3/31/2014 - Massive accidents calls for motorists to drive prepared
A good rule of thumb for motorists - and for life in general - is to always be prepared, as conditions can change almost at a moment's notice. And, in the short amount of time that 2014 has been here, news headlines have been chock full of examples for why readiness is a key component of motor vehicle operation.
Consider what happened on the Pennsylvania turnpike in February. Local news reports indicated at the time that approximately 100 vehicles were involved in a chain-reaction accident, causing dozens of auto insurance claims and injuries, some serious is enough to warrant medical treatment. Bill Capone, a spokesman for the Pennsylvania Turnpike Commission, told CNN that at least 30 people were transported to area hospitals for treatment.
Or take what happened in Atlanta. Many drivers there were taken by surprise when a freak snowstorm affected the region, which resulted in scores of people having to abandon their cars, while others stayed with their vehicles overnight thanks to having sufficient provisions to deal with the cold temperatures.
Maintenance and equipment fundamental components of preparedness
It's with these incidents in mind that the Federal Emergency Management Agency has put together a list of tips and recommendations for commuters in the event they encounter inclement weather or accident scenarios that require them to hunker down.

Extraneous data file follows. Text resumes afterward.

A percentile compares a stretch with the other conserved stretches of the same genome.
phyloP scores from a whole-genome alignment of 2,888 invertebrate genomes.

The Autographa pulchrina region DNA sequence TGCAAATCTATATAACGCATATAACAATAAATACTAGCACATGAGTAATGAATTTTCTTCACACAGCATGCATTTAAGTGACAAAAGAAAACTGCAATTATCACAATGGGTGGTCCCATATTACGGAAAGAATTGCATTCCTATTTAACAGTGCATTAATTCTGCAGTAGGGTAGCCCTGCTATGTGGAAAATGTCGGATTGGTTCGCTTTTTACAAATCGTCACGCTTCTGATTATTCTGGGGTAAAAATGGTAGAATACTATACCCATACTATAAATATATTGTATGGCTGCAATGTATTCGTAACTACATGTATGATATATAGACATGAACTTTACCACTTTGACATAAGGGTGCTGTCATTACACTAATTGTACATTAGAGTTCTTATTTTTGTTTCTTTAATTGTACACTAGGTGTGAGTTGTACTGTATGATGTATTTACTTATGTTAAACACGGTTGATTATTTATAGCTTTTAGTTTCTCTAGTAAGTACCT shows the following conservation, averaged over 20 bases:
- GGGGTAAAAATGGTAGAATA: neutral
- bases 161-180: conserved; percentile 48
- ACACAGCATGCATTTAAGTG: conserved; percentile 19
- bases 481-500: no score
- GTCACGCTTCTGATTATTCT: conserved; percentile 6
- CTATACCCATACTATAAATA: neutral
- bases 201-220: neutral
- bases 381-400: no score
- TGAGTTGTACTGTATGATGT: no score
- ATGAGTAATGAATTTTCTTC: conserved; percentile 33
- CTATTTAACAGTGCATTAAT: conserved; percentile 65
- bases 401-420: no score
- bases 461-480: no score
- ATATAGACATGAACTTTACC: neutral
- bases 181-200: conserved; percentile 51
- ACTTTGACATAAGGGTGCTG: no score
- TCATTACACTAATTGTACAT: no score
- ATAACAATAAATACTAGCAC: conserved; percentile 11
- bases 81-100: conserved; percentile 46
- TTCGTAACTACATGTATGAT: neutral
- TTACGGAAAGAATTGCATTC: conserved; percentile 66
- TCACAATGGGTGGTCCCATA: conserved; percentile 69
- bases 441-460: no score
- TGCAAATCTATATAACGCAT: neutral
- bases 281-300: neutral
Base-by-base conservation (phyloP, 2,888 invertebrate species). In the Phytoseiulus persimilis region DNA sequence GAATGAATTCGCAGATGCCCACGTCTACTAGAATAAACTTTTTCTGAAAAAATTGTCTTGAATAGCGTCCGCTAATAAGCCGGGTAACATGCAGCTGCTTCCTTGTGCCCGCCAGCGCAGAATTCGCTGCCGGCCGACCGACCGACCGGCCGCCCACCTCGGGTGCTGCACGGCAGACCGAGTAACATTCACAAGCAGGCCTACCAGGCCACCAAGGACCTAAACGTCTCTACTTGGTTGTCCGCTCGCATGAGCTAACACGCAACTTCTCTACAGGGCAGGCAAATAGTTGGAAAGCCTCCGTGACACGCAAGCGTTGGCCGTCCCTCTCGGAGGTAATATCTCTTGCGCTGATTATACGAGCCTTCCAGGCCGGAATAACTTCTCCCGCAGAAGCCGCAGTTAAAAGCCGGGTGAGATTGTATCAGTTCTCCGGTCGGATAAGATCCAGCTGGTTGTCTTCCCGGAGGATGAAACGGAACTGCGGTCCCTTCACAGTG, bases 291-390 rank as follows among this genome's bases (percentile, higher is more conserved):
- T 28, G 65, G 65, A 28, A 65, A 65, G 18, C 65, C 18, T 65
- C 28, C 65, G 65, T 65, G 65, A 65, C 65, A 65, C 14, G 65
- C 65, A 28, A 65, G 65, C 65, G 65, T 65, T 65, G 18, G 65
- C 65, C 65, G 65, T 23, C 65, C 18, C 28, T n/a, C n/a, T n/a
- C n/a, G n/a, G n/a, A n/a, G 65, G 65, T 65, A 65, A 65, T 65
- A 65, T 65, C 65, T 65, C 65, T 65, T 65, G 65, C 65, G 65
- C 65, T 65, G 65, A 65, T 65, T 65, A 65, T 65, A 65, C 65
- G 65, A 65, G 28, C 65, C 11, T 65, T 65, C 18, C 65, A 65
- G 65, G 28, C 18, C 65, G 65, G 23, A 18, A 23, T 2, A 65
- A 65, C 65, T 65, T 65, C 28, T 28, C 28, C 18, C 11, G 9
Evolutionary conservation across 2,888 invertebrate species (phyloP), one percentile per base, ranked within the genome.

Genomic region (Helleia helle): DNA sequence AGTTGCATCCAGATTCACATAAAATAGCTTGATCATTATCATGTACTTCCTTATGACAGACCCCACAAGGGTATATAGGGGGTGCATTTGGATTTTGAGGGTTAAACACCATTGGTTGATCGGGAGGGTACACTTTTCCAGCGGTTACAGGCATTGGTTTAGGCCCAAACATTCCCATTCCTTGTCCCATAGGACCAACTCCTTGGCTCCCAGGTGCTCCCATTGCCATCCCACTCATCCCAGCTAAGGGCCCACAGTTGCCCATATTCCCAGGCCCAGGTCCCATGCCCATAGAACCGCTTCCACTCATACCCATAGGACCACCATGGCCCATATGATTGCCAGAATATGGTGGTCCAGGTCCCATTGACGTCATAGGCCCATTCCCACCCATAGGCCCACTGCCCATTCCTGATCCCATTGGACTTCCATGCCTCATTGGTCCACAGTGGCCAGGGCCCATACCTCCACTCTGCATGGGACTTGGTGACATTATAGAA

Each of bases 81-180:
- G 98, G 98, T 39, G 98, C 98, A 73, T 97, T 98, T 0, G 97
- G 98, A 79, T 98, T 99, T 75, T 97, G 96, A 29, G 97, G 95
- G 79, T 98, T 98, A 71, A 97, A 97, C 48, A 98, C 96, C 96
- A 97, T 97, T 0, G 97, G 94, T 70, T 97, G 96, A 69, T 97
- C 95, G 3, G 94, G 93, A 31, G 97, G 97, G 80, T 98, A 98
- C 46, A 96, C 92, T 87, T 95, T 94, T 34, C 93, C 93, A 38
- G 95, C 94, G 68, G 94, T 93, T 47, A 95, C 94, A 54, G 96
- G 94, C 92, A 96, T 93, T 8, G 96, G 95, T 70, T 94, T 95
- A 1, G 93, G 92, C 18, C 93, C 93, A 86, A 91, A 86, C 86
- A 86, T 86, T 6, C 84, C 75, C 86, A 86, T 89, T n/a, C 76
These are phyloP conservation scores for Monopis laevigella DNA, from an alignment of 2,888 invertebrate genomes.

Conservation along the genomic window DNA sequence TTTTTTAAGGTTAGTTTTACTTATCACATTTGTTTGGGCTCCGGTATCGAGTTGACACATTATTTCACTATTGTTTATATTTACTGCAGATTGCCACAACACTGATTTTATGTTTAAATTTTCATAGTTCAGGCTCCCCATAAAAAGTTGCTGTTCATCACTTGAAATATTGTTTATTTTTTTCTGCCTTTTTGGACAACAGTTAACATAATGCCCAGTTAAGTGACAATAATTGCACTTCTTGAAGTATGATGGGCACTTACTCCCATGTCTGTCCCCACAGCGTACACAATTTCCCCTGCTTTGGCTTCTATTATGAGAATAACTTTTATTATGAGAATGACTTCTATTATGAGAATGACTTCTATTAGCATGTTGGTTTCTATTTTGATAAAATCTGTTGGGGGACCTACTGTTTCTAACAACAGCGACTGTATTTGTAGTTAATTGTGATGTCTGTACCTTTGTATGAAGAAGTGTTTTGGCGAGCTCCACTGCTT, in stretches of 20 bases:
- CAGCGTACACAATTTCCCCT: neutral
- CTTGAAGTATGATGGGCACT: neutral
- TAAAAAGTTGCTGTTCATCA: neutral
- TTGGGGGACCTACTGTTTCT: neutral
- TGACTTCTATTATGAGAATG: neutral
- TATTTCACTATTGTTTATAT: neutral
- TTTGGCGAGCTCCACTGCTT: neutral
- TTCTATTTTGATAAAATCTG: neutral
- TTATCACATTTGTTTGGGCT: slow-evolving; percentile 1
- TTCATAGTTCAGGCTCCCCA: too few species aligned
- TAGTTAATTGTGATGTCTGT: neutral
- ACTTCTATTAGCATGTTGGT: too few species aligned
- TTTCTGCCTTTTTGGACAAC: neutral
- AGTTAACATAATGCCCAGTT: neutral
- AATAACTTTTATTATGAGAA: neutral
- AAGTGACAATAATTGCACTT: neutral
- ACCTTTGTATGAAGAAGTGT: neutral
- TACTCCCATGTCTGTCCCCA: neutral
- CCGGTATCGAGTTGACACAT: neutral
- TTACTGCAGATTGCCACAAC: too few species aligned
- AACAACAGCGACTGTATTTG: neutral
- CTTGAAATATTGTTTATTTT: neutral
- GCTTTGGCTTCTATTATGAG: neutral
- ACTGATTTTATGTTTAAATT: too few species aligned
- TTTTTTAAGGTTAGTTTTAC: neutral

There are two aspects of vehicle preparedness - maintaining one's vehicle to reduce the risk of an accident or breakdown and having the right equipment on hand to solve problems should they develop, FEMA noted.
In the maintenance realm, emergency management experts recommend ensuring that the vehicle's battery terminals are clean, that the brakes have plenty of brake fluid, the headlights and taillights are bright and the engine oil levels are all appropriately filled. Additionally, it's a good idea to keep the gas tank from falling below the halfway point, as this helps prevent the risk of freezing.
Given that one's automobile can often serve as a temporary sanctuary, it's crucial that it be outfitted with equipment and materials. FEMA advised always having a flashlight and batteries on hand, not to mention booster cables, an ice scraper, shovel and cat litter in the event traction is a problem. A first-aid kit should also be on board.
For more information on how to properly prepare, visit FEMA's website.